So, I would say to leave it off. 

But if your dd wants to address that in her essays, that would be the place to do it.  (probably not the best place since they'd rather see her thoughts, creativity, goals, and something interesting...again they read literally thousands of essays and they get very tired of the same "overcoming obstacles" essays.  They want to see something unique and different and for her to tell them who she really is.  IMO that obstacle does not define her.) 

(I am not minimizing your dd's struggle at all.  It is very real and she is a strong warrior who will have to continue to overcome, think right thoughts, manage her life and all...I am just saying from the perspective of an Admissions Reader, these are what I've read and heard in my research.)

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I think because of FERPA a public school official can not disclose anything health related.  Or anything violating a student’s privacy.  While I don’t know — I would be shocked to hear this went into a counselor letter from a public school.  

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Aside from all of the above, she is a young adult now and you need to respect her wishes anyway....if you want her to have good boundaries with others (men, friendships, even coworkers and employers) it starts at home.  If she learns to assert her boundaries and they are never respected she will not understand how to assert them, will give up asserting them, etc.  But if you respect her boundaries then she will learn properly how to assert them with others. VERY important for her mental health and future success.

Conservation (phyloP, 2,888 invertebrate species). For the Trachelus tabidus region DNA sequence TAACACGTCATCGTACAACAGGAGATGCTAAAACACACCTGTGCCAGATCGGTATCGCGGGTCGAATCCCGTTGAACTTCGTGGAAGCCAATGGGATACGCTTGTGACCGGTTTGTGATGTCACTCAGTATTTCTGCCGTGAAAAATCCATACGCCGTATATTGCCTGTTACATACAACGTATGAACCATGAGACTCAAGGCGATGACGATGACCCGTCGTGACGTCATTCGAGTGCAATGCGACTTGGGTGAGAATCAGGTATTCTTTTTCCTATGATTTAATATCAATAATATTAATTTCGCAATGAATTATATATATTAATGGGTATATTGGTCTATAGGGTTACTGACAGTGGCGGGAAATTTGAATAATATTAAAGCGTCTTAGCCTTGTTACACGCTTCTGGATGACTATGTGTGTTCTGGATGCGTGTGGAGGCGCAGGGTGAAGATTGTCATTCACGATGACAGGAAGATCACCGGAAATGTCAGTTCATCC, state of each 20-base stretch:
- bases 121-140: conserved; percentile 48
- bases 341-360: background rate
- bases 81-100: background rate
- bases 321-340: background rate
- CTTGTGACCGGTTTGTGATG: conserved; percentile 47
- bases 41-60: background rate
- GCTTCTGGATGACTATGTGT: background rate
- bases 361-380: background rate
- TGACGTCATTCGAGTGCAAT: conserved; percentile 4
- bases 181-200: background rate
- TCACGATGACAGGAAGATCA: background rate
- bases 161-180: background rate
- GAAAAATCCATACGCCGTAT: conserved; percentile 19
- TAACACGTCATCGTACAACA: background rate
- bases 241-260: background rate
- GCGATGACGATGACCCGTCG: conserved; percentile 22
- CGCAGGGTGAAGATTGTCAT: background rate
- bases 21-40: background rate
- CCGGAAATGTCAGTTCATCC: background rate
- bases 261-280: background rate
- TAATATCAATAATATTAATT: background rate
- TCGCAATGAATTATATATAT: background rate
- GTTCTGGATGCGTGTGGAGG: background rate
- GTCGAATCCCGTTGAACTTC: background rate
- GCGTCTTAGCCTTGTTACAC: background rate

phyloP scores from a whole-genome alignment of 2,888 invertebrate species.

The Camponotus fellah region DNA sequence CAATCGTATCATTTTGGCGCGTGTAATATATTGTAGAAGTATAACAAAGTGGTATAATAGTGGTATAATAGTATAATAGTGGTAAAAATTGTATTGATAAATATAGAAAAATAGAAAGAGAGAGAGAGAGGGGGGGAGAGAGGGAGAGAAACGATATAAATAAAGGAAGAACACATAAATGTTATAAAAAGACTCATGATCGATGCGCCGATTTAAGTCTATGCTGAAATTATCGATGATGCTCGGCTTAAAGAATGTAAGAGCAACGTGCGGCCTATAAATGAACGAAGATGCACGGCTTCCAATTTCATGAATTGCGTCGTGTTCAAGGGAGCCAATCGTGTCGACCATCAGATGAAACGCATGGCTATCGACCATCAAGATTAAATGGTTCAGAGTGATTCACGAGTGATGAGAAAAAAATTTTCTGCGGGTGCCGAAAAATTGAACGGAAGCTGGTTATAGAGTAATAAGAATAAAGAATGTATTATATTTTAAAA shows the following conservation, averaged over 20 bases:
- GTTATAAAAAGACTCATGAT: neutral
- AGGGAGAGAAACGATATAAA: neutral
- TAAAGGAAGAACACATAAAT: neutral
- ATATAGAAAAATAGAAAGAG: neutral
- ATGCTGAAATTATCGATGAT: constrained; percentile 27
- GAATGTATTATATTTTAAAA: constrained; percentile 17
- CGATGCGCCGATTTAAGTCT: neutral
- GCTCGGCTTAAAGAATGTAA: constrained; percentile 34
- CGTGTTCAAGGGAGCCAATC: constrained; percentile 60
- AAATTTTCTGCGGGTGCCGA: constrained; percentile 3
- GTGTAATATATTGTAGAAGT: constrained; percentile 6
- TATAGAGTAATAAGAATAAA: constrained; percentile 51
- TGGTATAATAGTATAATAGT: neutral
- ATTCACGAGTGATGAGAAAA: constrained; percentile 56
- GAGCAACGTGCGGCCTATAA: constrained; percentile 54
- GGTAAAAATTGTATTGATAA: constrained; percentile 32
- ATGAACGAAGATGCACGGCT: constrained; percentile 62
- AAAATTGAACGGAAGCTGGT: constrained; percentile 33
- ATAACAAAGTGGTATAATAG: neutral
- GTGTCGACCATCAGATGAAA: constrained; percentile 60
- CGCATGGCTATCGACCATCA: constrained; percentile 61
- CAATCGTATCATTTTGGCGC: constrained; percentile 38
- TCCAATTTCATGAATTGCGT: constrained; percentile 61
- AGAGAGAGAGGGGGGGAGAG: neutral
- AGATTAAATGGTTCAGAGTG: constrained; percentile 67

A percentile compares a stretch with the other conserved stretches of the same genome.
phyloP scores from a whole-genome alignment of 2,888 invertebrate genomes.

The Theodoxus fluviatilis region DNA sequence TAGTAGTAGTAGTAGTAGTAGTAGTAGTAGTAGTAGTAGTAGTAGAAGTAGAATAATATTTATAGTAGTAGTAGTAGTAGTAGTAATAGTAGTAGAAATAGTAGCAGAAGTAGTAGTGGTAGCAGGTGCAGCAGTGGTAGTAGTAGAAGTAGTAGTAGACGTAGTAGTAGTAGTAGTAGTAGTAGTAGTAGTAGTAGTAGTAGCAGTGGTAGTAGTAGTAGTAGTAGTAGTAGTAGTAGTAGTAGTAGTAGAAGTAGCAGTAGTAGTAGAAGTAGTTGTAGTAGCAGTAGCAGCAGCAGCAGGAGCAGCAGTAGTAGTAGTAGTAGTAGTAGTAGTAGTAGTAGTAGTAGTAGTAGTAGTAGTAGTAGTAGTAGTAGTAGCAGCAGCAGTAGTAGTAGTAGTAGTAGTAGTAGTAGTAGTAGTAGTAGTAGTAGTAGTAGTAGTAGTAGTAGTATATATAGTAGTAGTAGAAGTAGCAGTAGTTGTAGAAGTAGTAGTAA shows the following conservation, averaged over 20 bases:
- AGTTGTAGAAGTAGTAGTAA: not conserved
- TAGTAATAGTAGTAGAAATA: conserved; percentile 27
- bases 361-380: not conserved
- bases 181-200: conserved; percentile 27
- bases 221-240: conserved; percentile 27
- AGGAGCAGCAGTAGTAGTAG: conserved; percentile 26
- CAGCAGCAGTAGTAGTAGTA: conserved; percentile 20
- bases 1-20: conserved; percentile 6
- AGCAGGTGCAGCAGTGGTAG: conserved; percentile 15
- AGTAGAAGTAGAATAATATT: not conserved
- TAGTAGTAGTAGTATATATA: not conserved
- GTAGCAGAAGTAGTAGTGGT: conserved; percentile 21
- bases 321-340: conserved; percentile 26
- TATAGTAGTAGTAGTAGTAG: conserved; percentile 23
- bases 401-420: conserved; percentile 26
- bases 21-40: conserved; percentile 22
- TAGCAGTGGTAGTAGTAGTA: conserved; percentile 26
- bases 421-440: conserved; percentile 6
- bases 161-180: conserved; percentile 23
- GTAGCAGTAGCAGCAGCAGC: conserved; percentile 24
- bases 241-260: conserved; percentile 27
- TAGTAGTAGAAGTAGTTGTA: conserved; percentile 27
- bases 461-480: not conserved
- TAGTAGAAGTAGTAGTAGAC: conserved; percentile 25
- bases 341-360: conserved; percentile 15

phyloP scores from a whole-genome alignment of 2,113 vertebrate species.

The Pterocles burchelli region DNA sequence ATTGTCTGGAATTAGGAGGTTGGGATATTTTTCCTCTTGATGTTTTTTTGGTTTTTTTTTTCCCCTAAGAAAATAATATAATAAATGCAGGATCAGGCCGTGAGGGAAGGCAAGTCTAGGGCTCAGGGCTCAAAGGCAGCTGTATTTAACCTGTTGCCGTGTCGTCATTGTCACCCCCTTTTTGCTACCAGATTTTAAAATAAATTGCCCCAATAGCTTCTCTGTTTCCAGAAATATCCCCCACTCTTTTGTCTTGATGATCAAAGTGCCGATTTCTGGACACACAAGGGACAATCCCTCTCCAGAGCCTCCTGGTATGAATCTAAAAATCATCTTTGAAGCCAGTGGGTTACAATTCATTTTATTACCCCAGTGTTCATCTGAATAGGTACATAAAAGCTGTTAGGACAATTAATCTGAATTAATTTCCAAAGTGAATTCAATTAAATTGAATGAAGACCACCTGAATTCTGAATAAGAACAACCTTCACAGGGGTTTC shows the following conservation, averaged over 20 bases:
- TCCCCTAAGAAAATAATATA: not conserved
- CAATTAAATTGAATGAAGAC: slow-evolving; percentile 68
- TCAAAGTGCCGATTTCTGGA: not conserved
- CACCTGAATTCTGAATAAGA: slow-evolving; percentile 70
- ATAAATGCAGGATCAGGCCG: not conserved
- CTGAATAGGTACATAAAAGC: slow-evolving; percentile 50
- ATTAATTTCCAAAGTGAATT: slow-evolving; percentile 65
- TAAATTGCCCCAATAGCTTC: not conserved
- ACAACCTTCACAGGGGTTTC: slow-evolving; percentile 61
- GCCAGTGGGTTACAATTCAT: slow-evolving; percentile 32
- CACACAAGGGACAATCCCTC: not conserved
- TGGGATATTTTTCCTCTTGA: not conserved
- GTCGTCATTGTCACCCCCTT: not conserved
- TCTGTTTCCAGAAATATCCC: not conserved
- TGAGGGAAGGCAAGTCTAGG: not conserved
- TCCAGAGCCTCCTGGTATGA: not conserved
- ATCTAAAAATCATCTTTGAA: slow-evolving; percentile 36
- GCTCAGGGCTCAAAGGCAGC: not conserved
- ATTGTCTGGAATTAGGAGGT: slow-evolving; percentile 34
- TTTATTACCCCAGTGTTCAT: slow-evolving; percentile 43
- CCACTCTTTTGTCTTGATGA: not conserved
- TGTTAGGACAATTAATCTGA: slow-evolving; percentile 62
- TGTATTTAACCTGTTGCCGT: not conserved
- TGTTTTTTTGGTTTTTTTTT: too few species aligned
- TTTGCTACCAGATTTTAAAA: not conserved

Boundaries start at home.

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Thanks, everyone. I had read that the counselor letter needed to address "struggles overcome" in the context of school, and was wondering based on that. We have discussed all this a bit, but not much yet. In our public high school there isn't a separate college counselor, so I was rolling the two functions into one as they do here. Sounds like the health part needs to stay out.

Extracurriculars aren't on the transcript, we were just working on the Common App together and trying to figure out how to count the time. I should have been clearer there.

Edited by Innisfree
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20 minutes ago, Calming Tea said:

she is a young adult now and you need to respect her wishes

This is very true, of course, and your point is well taken. I wasn't sure what the boundaries were in schools, but I appreciate folks having clarified that.

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I think overcoming struggle is often going to be a humble-brag type thing where “the student learned the importance of balance after realized she should focus on being president of one club and had to lessen her commitment to her other extracurriculars.”